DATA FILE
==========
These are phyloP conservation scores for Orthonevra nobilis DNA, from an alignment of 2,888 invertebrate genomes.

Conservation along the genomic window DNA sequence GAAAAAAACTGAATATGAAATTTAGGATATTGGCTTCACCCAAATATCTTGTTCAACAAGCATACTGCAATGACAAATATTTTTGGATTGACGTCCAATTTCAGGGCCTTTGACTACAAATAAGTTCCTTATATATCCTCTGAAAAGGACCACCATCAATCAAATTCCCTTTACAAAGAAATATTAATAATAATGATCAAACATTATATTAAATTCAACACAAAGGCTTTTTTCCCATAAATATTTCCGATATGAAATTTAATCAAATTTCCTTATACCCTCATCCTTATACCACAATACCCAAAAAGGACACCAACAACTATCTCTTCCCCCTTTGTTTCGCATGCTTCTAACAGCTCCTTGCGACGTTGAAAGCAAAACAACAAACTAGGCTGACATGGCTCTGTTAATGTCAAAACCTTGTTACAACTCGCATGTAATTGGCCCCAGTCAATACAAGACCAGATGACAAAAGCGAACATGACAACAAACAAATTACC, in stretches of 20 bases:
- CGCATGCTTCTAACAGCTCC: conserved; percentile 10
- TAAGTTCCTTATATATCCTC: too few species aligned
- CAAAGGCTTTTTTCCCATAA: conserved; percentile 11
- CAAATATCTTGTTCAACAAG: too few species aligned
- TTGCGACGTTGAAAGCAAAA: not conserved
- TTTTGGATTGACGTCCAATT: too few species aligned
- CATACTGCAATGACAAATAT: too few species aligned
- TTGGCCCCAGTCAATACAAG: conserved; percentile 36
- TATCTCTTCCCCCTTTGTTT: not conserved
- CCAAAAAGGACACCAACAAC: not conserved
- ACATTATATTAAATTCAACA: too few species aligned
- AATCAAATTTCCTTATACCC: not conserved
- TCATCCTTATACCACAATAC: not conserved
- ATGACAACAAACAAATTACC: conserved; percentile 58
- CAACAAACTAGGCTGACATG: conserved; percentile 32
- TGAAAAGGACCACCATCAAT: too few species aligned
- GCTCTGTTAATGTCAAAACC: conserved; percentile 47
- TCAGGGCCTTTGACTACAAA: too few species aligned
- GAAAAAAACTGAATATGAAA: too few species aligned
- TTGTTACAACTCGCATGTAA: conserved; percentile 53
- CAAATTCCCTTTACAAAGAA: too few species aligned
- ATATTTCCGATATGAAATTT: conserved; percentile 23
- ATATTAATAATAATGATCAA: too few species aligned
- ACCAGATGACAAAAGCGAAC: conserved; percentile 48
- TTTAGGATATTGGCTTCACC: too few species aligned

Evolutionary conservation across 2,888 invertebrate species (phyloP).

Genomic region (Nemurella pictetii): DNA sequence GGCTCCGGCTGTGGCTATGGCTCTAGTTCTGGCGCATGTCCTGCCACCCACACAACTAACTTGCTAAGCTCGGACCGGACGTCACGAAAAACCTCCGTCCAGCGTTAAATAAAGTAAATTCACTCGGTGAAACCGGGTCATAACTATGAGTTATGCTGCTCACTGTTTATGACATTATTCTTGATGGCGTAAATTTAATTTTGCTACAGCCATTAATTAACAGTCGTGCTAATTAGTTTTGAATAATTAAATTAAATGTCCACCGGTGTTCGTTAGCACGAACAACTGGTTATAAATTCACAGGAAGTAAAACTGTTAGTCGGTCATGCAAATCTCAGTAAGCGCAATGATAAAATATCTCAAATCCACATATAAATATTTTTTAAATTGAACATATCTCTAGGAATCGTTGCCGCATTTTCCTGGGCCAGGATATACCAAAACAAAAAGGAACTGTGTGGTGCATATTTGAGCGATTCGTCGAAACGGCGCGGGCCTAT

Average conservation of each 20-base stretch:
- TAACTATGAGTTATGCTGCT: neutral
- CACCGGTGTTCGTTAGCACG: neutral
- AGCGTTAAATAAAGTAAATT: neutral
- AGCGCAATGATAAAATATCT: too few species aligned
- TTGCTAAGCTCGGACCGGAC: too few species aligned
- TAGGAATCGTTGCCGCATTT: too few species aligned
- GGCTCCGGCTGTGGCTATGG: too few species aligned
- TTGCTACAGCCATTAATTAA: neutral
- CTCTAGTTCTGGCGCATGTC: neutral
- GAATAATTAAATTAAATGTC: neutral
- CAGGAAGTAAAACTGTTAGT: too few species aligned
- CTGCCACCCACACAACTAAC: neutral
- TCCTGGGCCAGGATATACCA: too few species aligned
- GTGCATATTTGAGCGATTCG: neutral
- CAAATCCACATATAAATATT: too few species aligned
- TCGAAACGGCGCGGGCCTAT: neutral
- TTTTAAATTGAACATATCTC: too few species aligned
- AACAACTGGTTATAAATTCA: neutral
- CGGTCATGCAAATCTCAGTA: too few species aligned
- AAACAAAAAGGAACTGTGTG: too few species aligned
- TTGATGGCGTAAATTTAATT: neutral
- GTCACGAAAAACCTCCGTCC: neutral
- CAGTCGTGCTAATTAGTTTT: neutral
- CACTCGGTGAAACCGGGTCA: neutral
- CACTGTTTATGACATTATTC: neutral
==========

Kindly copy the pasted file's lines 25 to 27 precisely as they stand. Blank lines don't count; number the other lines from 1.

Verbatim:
- ATATTAATAATAATGATCAA: too few species aligned
- ACCAGATGACAAAAGCGAAC: conserved; percentile 48
- TTTAGGATATTGGCTTCACC: too few species aligned